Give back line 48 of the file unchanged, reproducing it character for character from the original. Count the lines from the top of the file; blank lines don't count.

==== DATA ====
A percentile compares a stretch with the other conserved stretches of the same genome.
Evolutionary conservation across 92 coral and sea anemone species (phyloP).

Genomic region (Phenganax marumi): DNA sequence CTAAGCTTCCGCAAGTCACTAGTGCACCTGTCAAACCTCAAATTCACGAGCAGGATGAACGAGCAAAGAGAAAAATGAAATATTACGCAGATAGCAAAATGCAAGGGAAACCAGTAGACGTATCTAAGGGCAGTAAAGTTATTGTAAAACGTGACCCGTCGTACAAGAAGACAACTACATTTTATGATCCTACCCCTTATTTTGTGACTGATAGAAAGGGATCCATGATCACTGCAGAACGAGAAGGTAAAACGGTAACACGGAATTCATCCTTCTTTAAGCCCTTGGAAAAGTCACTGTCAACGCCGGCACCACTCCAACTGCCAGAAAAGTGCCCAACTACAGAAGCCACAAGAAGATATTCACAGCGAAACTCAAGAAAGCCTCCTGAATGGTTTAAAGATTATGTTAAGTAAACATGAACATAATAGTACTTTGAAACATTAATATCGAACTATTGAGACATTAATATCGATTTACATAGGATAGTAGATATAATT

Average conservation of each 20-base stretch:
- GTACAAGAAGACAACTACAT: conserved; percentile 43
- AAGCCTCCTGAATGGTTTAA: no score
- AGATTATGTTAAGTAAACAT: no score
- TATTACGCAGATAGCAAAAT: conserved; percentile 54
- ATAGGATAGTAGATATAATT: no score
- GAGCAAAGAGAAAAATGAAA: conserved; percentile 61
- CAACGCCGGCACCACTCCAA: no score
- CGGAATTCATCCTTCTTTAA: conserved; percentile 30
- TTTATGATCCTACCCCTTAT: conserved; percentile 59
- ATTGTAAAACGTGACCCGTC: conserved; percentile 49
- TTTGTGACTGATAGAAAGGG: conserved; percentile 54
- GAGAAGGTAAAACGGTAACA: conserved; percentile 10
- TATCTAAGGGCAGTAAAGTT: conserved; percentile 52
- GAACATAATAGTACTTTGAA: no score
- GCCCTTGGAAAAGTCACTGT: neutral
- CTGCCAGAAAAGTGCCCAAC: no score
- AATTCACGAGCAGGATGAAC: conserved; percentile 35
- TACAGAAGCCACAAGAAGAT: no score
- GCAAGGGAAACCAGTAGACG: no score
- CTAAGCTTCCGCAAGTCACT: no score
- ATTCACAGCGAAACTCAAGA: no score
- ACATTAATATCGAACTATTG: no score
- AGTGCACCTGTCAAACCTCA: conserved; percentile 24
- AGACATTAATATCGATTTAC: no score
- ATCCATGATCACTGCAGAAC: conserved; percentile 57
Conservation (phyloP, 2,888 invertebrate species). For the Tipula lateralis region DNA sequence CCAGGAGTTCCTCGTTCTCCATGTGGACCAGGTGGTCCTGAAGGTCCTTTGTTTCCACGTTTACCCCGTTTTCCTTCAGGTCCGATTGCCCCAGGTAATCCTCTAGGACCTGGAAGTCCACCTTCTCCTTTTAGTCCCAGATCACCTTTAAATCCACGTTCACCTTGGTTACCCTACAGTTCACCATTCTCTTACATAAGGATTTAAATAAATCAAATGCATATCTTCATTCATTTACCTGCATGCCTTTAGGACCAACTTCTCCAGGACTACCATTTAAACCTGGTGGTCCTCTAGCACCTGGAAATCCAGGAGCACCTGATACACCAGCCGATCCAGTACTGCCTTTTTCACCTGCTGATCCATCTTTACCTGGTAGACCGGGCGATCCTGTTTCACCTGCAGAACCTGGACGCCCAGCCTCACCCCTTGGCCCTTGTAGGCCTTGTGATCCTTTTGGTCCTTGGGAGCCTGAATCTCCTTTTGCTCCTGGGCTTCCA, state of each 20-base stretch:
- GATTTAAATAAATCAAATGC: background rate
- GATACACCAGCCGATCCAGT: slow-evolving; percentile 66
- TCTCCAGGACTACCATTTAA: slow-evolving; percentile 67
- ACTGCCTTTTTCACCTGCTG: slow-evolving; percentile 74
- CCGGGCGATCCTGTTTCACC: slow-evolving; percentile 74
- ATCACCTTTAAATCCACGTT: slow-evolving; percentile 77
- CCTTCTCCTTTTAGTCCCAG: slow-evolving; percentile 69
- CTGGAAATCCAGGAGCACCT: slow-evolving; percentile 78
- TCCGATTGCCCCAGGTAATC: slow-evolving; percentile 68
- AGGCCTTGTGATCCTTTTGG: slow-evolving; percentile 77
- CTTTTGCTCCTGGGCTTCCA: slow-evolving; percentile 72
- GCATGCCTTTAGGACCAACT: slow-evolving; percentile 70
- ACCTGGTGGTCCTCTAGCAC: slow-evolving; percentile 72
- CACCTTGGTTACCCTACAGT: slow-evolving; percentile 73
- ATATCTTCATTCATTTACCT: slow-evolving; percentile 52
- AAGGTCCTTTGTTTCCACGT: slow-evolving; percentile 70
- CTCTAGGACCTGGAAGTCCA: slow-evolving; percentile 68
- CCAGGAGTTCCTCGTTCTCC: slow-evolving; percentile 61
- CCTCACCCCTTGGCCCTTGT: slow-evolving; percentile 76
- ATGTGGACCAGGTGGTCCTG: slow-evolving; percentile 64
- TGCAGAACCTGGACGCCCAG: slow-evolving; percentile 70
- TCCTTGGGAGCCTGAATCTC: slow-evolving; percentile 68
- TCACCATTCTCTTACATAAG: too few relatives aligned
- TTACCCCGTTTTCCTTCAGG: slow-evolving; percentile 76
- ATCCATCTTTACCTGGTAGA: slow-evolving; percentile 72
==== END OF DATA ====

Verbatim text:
- CCAGGAGTTCCTCGTTCTCC: slow-evolving; percentile 61